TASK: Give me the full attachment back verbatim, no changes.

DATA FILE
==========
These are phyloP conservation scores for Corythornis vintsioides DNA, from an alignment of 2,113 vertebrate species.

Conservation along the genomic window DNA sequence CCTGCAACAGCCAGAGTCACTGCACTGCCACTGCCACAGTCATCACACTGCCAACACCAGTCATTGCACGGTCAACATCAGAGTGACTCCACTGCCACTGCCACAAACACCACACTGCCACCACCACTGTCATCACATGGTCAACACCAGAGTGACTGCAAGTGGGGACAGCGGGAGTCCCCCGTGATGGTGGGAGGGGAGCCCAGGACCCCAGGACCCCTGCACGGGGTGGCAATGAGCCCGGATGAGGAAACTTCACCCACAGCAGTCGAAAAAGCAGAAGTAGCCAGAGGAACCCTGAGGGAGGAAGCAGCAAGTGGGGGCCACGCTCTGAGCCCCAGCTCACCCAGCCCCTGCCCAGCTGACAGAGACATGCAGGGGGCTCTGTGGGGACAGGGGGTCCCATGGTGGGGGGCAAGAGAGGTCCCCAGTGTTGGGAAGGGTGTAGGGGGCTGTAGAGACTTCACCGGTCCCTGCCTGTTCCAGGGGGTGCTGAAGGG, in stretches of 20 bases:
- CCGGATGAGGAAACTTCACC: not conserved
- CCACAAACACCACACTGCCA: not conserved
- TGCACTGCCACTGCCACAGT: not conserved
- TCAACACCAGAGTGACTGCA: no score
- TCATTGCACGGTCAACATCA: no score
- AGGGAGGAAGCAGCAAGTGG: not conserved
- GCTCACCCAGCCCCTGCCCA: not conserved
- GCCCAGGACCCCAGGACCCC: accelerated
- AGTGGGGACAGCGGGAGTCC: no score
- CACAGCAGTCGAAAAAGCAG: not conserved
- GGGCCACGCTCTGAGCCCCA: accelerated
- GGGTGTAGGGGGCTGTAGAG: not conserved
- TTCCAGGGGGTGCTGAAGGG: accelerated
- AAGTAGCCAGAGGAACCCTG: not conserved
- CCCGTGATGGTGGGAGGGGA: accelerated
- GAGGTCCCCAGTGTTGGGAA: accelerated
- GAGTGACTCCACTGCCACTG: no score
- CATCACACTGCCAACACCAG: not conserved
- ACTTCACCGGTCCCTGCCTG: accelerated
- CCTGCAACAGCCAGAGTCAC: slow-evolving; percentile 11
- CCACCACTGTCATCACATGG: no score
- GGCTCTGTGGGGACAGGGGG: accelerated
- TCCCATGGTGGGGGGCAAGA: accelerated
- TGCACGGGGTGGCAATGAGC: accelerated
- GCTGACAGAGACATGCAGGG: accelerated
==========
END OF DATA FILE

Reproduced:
These are phyloP conservation scores for Corythornis vintsioides DNA, from an alignment of 2,113 vertebrate species.

Conservation along the genomic window DNA sequence CCTGCAACAGCCAGAGTCACTGCACTGCCACTGCCACAGTCATCACACTGCCAACACCAGTCATTGCACGGTCAACATCAGAGTGACTCCACTGCCACTGCCACAAACACCACACTGCCACCACCACTGTCATCACATGGTCAACACCAGAGTGACTGCAAGTGGGGACAGCGGGAGTCCCCCGTGATGGTGGGAGGGGAGCCCAGGACCCCAGGACCCCTGCACGGGGTGGCAATGAGCCCGGATGAGGAAACTTCACCCACAGCAGTCGAAAAAGCAGAAGTAGCCAGAGGAACCCTGAGGGAGGAAGCAGCAAGTGGGGGCCACGCTCTGAGCCCCAGCTCACCCAGCCCCTGCCCAGCTGACAGAGACATGCAGGGGGCTCTGTGGGGACAGGGGGTCCCATGGTGGGGGGCAAGAGAGGTCCCCAGTGTTGGGAAGGGTGTAGGGGGCTGTAGAGACTTCACCGGTCCCTGCCTGTTCCAGGGGGTGCTGAAGGG, in stretches of 20 bases:
- CCGGATGAGGAAACTTCACC: not conserved
- CCACAAACACCACACTGCCA: not conserved
- TGCACTGCCACTGCCACAGT: not conserved
- TCAACACCAGAGTGACTGCA: no score
- TCATTGCACGGTCAACATCA: no score
- AGGGAGGAAGCAGCAAGTGG: not conserved
- GCTCACCCAGCCCCTGCCCA: not conserved
- GCCCAGGACCCCAGGACCCC: accelerated
- AGTGGGGACAGCGGGAGTCC: no score
- CACAGCAGTCGAAAAAGCAG: not conserved
- GGGCCACGCTCTGAGCCCCA: accelerated
- GGGTGTAGGGGGCTGTAGAG: not conserved
- TTCCAGGGGGTGCTGAAGGG: accelerated
- AAGTAGCCAGAGGAACCCTG: not conserved
- CCCGTGATGGTGGGAGGGGA: accelerated
- GAGGTCCCCAGTGTTGGGAA: accelerated
- GAGTGACTCCACTGCCACTG: no score
- CATCACACTGCCAACACCAG: not conserved
- ACTTCACCGGTCCCTGCCTG: accelerated
- CCTGCAACAGCCAGAGTCAC: slow-evolving; percentile 11
- CCACCACTGTCATCACATGG: no score
- GGCTCTGTGGGGACAGGGGG: accelerated
- TCCCATGGTGGGGGGCAAGA: accelerated
- TGCACGGGGTGGCAATGAGC: accelerated
- GCTGACAGAGACATGCAGGG: accelerated